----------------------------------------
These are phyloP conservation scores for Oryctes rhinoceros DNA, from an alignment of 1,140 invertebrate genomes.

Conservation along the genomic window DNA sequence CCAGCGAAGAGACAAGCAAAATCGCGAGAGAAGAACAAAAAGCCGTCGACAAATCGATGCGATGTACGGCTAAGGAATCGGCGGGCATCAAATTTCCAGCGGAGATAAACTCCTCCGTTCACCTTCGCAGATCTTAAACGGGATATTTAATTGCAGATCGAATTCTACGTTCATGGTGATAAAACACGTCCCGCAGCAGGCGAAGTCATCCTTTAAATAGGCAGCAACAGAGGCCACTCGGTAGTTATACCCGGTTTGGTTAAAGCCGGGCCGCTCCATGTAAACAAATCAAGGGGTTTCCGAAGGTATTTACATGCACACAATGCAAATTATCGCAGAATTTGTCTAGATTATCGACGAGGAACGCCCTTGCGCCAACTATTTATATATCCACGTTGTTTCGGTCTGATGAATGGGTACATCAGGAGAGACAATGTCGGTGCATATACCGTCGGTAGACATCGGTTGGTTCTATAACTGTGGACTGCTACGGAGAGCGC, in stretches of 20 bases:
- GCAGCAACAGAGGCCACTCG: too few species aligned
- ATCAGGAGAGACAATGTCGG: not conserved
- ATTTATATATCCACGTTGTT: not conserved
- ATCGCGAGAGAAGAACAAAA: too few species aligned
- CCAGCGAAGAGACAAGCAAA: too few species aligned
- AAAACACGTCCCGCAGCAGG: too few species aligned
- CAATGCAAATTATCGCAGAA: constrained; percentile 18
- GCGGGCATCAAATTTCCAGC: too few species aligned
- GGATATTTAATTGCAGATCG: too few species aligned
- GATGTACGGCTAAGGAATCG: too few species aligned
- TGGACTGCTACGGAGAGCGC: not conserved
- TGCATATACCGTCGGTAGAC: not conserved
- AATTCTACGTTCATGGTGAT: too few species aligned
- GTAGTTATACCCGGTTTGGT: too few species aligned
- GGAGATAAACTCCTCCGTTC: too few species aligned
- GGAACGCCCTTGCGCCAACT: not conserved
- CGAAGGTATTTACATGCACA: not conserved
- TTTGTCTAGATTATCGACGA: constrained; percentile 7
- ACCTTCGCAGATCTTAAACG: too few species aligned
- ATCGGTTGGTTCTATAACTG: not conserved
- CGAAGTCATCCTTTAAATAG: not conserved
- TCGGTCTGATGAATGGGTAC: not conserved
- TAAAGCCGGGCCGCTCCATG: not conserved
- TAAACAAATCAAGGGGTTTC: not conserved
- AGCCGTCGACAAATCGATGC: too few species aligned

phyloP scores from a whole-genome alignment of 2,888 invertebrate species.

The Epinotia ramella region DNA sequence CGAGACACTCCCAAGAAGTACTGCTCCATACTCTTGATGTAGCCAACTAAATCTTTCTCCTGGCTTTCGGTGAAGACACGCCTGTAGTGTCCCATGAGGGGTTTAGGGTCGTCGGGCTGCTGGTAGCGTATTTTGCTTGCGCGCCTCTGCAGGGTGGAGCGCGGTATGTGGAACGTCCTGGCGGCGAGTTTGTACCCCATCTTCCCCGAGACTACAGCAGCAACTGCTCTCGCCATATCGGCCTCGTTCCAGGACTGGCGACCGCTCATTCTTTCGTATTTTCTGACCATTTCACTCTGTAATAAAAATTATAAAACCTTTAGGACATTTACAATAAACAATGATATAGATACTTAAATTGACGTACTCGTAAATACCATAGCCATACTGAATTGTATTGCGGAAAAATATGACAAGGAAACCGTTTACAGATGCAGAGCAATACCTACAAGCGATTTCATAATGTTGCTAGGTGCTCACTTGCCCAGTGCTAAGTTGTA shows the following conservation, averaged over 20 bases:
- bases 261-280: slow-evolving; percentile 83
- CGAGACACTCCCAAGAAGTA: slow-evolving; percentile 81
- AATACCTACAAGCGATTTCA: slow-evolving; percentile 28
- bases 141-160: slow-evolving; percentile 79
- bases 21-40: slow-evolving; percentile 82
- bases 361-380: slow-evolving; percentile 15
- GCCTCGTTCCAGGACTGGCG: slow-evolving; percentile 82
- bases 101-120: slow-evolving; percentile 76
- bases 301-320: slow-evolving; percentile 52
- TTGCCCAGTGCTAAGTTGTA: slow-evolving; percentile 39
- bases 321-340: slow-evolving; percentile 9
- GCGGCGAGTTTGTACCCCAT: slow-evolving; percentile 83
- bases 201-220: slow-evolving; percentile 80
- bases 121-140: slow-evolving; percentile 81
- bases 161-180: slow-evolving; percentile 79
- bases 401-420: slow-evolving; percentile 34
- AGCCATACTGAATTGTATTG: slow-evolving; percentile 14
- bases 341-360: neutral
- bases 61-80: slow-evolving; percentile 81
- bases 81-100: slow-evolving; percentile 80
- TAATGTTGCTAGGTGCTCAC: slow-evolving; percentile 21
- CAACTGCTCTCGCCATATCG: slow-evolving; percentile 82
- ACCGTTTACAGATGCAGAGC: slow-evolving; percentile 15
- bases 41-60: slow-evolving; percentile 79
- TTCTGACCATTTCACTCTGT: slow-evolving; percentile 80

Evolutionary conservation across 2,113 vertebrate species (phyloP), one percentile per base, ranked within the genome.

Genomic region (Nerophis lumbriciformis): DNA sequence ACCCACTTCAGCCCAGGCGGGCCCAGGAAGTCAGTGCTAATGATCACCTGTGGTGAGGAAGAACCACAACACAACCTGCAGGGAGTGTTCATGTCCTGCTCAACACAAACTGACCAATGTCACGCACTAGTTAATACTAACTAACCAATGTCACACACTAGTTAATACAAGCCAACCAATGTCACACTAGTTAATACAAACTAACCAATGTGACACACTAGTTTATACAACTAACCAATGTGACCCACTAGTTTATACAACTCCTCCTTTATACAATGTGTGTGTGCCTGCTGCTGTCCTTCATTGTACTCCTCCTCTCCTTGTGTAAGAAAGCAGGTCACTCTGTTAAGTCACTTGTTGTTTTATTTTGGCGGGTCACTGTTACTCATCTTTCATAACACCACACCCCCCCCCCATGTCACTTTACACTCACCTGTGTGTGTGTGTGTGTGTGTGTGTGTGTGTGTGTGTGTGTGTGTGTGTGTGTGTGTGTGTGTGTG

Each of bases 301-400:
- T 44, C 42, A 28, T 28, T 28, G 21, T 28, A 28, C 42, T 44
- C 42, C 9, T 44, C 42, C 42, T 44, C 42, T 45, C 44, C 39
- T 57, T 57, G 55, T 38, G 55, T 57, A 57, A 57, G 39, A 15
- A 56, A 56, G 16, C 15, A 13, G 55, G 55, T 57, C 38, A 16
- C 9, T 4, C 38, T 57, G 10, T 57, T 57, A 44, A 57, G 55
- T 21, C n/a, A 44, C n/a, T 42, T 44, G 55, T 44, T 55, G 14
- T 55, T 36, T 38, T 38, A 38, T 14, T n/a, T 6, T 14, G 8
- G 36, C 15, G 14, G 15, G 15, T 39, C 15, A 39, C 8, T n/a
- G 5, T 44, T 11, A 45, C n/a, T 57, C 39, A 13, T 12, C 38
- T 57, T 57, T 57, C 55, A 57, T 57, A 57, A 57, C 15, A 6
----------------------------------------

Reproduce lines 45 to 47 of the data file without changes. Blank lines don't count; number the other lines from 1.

- bases 401-420: slow-evolving; percentile 34
- AGCCATACTGAATTGTATTG: slow-evolving; percentile 14
- bases 341-360: neutral